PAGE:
MEXICO CITY (Reuters) - Trapped under tons of rubble and in complete darkness, Diana Pacheco’s hopes were fading fast for making it out alive from a collapsed office building after a huge earthquake in Mexico City, despite rescuers’ frantic attempts to reach her.
Then the trapped woman had a great stroke of luck: a series of short messages she had written and sent to her husband some 16 hours earlier lit up his phone screen.
“The ceiling fell”
“I love you”
“I love you a lot”
“We’re on the fourth floor”
“Near the emergency stairway”
“There’s four of us,” read the WhatsApp messages, which finally reached her husband Juan Jesus Garcia on Wednesday at 5:34 a.m.
Garcia, 33, an Uber driver, had been waiting, often in tears, beside the collapsed building all night and immediately ran over to rescue workers.
“It was like a miracle because I was the only one who got the message and since I was there with the rescue workers I talked to them and they could locate her,” said Garcia.
The messages on Garcia’s phone, seen by Reuters shortly after they were received on Wednesday, could have been delayed due to erratic cell phone coverage in parts of Mexico City after the quake, or the fact that Pacheco’s phone signal was blocked by the tons of concrete that kept her trapped in the collapsed building.
When asked whether WhatsApp messages can be delivered hours after they were sent in an area without good cellphone coverage, a spokeswoman for the company confirmed it is possible.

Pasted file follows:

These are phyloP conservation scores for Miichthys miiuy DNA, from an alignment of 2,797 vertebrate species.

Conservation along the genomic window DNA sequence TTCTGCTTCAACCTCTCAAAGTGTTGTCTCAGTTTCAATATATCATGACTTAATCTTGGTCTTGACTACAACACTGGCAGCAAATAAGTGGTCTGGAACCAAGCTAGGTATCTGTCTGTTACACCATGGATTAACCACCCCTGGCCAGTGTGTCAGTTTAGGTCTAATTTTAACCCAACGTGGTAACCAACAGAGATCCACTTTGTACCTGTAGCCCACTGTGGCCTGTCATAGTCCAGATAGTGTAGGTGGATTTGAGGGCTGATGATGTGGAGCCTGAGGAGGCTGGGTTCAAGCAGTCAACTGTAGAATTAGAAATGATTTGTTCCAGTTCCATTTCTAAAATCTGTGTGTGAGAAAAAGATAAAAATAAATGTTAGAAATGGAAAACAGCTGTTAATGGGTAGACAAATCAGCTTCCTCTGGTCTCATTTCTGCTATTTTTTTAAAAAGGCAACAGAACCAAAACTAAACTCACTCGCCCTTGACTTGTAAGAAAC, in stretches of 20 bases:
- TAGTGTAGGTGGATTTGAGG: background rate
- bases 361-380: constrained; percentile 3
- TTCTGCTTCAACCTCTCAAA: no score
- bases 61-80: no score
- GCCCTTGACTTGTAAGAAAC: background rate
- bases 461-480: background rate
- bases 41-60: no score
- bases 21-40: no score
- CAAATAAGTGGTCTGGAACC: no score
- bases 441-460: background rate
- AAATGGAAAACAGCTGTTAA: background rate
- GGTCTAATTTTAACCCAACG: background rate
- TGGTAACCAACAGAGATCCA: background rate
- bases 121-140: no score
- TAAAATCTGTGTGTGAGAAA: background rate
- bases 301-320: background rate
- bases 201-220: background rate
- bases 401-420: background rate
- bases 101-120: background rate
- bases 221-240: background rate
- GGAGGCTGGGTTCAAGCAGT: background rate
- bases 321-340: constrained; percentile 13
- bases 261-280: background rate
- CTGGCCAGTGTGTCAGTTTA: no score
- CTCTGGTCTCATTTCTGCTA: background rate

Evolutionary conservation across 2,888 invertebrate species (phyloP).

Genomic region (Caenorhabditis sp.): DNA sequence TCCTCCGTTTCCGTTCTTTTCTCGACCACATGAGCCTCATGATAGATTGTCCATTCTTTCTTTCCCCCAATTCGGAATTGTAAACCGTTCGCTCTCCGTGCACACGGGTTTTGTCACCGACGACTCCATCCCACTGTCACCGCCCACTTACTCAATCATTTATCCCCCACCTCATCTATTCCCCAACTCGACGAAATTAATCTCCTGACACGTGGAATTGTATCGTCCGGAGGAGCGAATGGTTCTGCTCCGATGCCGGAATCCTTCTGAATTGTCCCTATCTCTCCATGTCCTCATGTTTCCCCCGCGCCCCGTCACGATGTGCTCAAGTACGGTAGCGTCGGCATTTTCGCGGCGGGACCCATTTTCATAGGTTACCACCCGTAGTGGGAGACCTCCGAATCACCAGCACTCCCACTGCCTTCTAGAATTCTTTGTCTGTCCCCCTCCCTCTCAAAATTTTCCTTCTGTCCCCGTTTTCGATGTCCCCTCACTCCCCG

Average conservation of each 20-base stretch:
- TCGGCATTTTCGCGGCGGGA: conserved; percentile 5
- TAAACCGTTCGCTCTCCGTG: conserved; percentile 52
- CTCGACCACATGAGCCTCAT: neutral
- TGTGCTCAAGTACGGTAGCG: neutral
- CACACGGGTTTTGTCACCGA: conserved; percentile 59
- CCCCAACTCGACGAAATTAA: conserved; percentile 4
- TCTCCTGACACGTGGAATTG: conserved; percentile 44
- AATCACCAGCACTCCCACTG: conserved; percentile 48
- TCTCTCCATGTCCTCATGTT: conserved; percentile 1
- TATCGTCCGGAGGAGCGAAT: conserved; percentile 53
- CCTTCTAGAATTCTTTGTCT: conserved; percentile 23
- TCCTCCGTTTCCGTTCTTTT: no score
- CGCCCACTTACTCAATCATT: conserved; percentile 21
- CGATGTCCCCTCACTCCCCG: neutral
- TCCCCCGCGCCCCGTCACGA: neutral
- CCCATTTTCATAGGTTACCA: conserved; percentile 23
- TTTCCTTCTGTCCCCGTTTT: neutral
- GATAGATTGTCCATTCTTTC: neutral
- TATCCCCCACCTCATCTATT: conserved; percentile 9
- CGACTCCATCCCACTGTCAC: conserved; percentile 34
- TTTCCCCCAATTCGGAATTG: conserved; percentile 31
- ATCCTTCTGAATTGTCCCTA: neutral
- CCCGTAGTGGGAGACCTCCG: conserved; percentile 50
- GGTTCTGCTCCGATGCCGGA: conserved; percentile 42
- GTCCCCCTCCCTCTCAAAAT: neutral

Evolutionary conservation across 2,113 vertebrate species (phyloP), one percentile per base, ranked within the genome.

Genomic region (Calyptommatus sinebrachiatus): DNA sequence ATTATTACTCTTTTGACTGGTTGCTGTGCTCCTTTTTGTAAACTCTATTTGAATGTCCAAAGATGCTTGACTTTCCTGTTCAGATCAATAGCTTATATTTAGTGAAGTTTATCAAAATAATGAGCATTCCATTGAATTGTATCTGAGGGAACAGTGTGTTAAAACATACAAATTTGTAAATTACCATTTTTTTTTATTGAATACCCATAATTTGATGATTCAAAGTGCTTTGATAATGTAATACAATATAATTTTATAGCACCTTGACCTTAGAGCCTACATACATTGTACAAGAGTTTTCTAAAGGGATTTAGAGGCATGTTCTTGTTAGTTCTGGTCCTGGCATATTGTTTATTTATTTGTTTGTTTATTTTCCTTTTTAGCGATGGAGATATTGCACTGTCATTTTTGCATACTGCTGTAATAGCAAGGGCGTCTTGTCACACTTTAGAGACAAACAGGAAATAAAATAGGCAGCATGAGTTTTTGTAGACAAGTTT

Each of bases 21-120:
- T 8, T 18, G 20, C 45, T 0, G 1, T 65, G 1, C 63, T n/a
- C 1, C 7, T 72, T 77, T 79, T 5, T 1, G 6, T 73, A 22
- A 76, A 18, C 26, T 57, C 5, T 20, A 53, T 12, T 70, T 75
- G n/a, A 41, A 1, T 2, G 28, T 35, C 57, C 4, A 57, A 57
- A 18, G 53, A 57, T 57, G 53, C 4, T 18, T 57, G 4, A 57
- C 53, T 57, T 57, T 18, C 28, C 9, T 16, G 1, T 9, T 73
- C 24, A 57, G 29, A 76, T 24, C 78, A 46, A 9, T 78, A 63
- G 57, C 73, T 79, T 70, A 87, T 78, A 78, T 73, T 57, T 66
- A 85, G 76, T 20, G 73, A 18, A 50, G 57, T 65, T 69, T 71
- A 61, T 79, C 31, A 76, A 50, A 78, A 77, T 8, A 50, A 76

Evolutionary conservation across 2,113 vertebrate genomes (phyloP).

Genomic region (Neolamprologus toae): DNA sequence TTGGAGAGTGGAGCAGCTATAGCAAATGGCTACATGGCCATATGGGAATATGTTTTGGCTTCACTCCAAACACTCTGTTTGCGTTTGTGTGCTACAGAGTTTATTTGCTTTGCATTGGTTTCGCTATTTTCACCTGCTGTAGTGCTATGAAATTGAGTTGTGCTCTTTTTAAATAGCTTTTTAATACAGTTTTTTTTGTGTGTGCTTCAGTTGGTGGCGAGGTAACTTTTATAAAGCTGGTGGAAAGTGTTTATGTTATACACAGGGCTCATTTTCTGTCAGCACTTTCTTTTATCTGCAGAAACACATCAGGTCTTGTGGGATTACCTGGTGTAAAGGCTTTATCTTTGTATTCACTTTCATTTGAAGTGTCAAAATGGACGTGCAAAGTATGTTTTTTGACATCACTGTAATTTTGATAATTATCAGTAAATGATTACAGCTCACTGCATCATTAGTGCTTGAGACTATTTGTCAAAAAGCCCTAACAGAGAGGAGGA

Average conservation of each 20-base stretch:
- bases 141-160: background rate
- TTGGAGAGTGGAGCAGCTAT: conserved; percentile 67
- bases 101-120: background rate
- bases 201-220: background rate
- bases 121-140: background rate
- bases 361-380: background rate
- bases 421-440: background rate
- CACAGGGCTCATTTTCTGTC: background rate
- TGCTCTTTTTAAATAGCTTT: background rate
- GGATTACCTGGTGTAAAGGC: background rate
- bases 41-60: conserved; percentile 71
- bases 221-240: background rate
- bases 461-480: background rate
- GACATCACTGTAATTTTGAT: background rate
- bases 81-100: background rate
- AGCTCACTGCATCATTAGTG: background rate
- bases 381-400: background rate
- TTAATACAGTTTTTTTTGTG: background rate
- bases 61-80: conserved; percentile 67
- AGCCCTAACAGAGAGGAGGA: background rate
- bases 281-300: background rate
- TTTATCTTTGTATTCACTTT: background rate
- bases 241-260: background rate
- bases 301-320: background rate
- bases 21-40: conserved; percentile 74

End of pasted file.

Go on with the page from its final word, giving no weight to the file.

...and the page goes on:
Pacheco, a recruiter for a human resources and accounting firm, said she sent the messages shortly after the 7.1 magnitude earthquake struck at 1:14 p.m. on Tuesday.
“Those messages helped them know more or less where we were located,” Pacheco said on Friday from her hospital bed, her voice weak.
Using the information to pinpoint their location, rescuers freed Pacheco, 30, and the three other survivors shortly after 6 a.m. on Wednesday.
Rescue operations were still underway on Friday at the building, where Pacheco says there were some 60 people on her floor alone at the time of the quake.
“I think there are people (alive) there because we had oxygen, air was coming in,” she said.
Despite having bruises all over her body and wearing a neck brace, Pacheco was generally in good health.
She said she tried to send WhatsApp and text messages to other people from under the building, as well as make phone calls and post on Facebook, but only the messages to her husband got through.
She said when the building fell, the force of two floors above collapsing violently knocked her down, but a wall of concrete stopped just short of crushing her and three of her coworkers. They found themselves huddled together in a cramped space.
They screamed out every time they heard voices from outside the building.
“We heard them (rescue workers) when they asked us to yell or make noise, but regardless of how much we yelled they couldn’t hear us,” Pacheco said.
The quake, Mexico’s deadliest in a generation, has already claimed close to 300 lives. [nL5N1M330H]
(This version of the story has been refiled to change the date in dateline.)
Reporting by Anthony Esposito; Editing by Alistair Bell